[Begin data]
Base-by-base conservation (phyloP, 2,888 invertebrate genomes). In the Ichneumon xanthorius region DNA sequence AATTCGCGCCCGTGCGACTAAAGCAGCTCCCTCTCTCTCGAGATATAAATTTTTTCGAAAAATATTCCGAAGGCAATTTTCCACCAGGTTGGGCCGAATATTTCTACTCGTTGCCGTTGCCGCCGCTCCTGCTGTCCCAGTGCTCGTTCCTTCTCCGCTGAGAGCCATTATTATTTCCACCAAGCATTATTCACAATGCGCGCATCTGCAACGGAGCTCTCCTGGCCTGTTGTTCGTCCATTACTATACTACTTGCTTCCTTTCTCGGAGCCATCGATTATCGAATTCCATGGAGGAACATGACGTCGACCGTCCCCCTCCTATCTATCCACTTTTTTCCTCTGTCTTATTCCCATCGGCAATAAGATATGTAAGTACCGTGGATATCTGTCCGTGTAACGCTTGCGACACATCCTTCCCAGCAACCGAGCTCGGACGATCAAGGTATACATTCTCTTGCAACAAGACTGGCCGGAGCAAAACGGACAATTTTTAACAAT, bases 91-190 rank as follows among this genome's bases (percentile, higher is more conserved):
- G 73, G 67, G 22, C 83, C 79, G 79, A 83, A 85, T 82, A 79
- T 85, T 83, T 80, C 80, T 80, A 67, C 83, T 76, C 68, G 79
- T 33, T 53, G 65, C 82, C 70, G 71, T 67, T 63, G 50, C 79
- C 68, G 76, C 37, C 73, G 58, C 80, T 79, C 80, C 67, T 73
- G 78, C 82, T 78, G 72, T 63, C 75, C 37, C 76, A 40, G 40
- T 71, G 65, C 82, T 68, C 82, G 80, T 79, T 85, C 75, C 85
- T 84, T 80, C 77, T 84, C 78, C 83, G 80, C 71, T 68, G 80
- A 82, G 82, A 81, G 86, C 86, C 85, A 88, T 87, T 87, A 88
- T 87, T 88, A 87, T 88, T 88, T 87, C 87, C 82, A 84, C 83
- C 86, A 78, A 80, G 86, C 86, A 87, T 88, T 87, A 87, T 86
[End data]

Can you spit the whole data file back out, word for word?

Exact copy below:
Base-by-base conservation (phyloP, 2,888 invertebrate genomes). In the Ichneumon xanthorius region DNA sequence AATTCGCGCCCGTGCGACTAAAGCAGCTCCCTCTCTCTCGAGATATAAATTTTTTCGAAAAATATTCCGAAGGCAATTTTCCACCAGGTTGGGCCGAATATTTCTACTCGTTGCCGTTGCCGCCGCTCCTGCTGTCCCAGTGCTCGTTCCTTCTCCGCTGAGAGCCATTATTATTTCCACCAAGCATTATTCACAATGCGCGCATCTGCAACGGAGCTCTCCTGGCCTGTTGTTCGTCCATTACTATACTACTTGCTTCCTTTCTCGGAGCCATCGATTATCGAATTCCATGGAGGAACATGACGTCGACCGTCCCCCTCCTATCTATCCACTTTTTTCCTCTGTCTTATTCCCATCGGCAATAAGATATGTAAGTACCGTGGATATCTGTCCGTGTAACGCTTGCGACACATCCTTCCCAGCAACCGAGCTCGGACGATCAAGGTATACATTCTCTTGCAACAAGACTGGCCGGAGCAAAACGGACAATTTTTAACAAT, bases 91-190 rank as follows among this genome's bases (percentile, higher is more conserved):
- G 73, G 67, G 22, C 83, C 79, G 79, A 83, A 85, T 82, A 79
- T 85, T 83, T 80, C 80, T 80, A 67, C 83, T 76, C 68, G 79
- T 33, T 53, G 65, C 82, C 70, G 71, T 67, T 63, G 50, C 79
- C 68, G 76, C 37, C 73, G 58, C 80, T 79, C 80, C 67, T 73
- G 78, C 82, T 78, G 72, T 63, C 75, C 37, C 76, A 40, G 40
- T 71, G 65, C 82, T 68, C 82, G 80, T 79, T 85, C 75, C 85
- T 84, T 80, C 77, T 84, C 78, C 83, G 80, C 71, T 68, G 80
- A 82, G 82, A 81, G 86, C 86, C 85, A 88, T 87, T 87, A 88
- T 87, T 88, A 87, T 88, T 88, T 87, C 87, C 82, A 84, C 83
- C 86, A 78, A 80, G 86, C 86, A 87, T 88, T 87, A 87, T 86